Most Alaskans would likely agree that this has been a winter of very strange weather with very strange outcomes. Winter 2015 was the warmest the U.S. has experienced since records began in 1895 — Alaska was almost 11 degrees warmer than normal! The first wildfire of 2016 near Delta was strange on two counts: it started in tundra and it started in late February. During the first week of our rainy January, a local resident sent me a photo of a gentian blooming in her rock garden above the Kenai River! And now Margie Mullen, one of our original and still very spry homesteaders, says this is the first winter since 1947 that the Kenai River near Soldotna Creek hasn’t frozen over.
These are startling statistics and observations about a winter gone awry. Most think these are signs of a warming climate, but many still think it’s just unusual weather. A survey of 750 Alaskans in January 2016 by Ivan Moore Research showed that 54 percent of Alaskans believe climate change is happening while 21 percent believe it will happen in the future. That still leaves 1 in 5 Alaskans believing that climate change will have negligible impacts. And while slightly more than half of Alaskans believe climate change is caused mostly by humans, 38 percent also believe it’s due to natural variation and 7 percent believe it simply doesn’t exist.
I can accept there are varying levels of understanding among Alaska’s diverse public, but here’s what’s really weird to me. According to the Yale Program on Climate Change Communication, only 37 percent of Alaskans (in 2014) think that most scientists think that climate change is happening.
And that couldn’t be farther from the truth. The most recent update by the Intergovernmental Panel on Climate Change, comprised of more than 830 international scientists, concluded that warming of the atmosphere and ocean system is unequivocal, and there is a clear human influence on the climate. More than 97 percent of actively-publishing climate scientists agree that climate warming trends over the past century are extremely likely due to human activities.
So why do so many reasonable people doubt science? An article published in National Geographic this month asks that question. The author, Joel Achenbach, raises a lot of interesting points, but two caught my attention. Most of us walk around (frequently unwittingly) with “naïve beliefs” about the way the world works that were likely shaped by our upbringings and the cartoons we watched as kids (my words). Even as we educate ourselves, these beliefs haunt us, waiting for an anecdotal observation or spurious event to confirm these beliefs to ourselves despite overwhelming science and data to the contrary, a behavioral phenomenon called “confirmation bias.” So, if you are one of those who believe that humans couldn’t possibly have changed global climate (it’s global for goodness sake!), you just need to read about the less than 3 percent of climate scientists for whom climate warming is a hoax to feel vindicated.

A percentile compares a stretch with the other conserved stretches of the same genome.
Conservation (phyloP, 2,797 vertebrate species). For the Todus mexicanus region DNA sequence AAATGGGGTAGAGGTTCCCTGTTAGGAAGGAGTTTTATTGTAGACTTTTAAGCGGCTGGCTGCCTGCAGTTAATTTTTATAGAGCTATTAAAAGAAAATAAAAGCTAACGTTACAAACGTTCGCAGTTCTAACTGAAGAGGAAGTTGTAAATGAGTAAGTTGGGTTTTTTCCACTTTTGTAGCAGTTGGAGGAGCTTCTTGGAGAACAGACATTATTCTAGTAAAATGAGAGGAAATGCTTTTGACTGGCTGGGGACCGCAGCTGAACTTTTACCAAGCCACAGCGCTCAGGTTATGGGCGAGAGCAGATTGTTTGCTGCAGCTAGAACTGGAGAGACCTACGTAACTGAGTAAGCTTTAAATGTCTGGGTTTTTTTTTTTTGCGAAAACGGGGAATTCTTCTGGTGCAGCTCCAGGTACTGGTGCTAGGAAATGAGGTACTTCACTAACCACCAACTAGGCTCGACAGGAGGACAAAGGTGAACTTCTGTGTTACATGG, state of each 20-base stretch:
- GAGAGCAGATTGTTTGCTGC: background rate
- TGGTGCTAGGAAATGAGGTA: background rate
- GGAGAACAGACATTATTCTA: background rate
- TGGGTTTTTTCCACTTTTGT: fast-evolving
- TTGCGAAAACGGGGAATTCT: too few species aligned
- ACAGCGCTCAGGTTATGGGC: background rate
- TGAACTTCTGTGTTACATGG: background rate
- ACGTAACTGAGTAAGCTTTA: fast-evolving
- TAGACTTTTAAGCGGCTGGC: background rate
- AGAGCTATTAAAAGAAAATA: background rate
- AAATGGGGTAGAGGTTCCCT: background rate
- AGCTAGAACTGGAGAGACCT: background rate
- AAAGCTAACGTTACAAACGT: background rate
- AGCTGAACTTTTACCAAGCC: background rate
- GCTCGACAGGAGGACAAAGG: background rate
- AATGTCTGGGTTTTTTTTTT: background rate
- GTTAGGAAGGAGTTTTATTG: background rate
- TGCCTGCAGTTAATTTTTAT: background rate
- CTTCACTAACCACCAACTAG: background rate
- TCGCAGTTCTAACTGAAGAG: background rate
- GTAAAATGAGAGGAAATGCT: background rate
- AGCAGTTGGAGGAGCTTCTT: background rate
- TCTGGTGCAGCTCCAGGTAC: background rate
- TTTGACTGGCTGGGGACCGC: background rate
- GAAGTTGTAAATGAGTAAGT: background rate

I see three great uncertainties in discussions about contemporary climate change, only two of which are regularly discussed in public forums and which were introduced again in this article: Is climate change real? And is it caused by humans? The third one that gets routinely overlooked not just among the public, but among agency and academic professionals who are engaged in developing adaptation approaches to climate change, is how bad is it really going to be? There’s bad and then there’s really, really bad. After all, a snowless winter in 2015 isn’t the end of the world nor do ducks returning early this spring to Kenai Flats constitute an imminent threat. But salmon spawning in non-glacial waters that reach lethal temperatures in July is another thing.
And on the far end of the badness scale is the Anthropocene, a term made infamous by Dr. Paul Crutzen, who won a Nobel Prize in Chemistry. The Anthropocene was suggested as a term to describe the geologic time we are in now and probably have been in since at least the beginning of the industrial age (mid 1800s), a period coinciding with contemporary climate change. Sometime this year, the International Commission on Stratigraphy is expected to decide whether the Anthropocene is a true geologic epoch, a decision that leaves no doubt about what causes contemporary climate change.
What makes the Anthropocene so “bad” is that it explicitly assumes that mass species extinction is the outcome of contemporary climate change. Starting 450 million years ago, radical disruptions in earth’s climate caused extinctions of 50 percent or more of species at the close of five periods now called Ordovician, Devonian, Permian, Triassic and Cretaceous. The Anthropocene is viewed as the beginning of the world’s sixth extinction, a notion popularized in a 2014 book by Elizabeth Kolbert.
So, be open to the idea that while science doesn’t have it all figured out, climate scientists are genuinely and increasingly concerned about the velocity of climate change. You don’t have to believe that the world is barreling towards mass extinction, but there are no solutions until a problem is recognized as a problem. Think of it this way. If scientists are wrong about climate change, then we’ve wasted some time and money trying to make our world a little more sustainable. But if scientists are right about climate change and the Anthropocene is upon us, we’re at the beginning of a long and rough ride.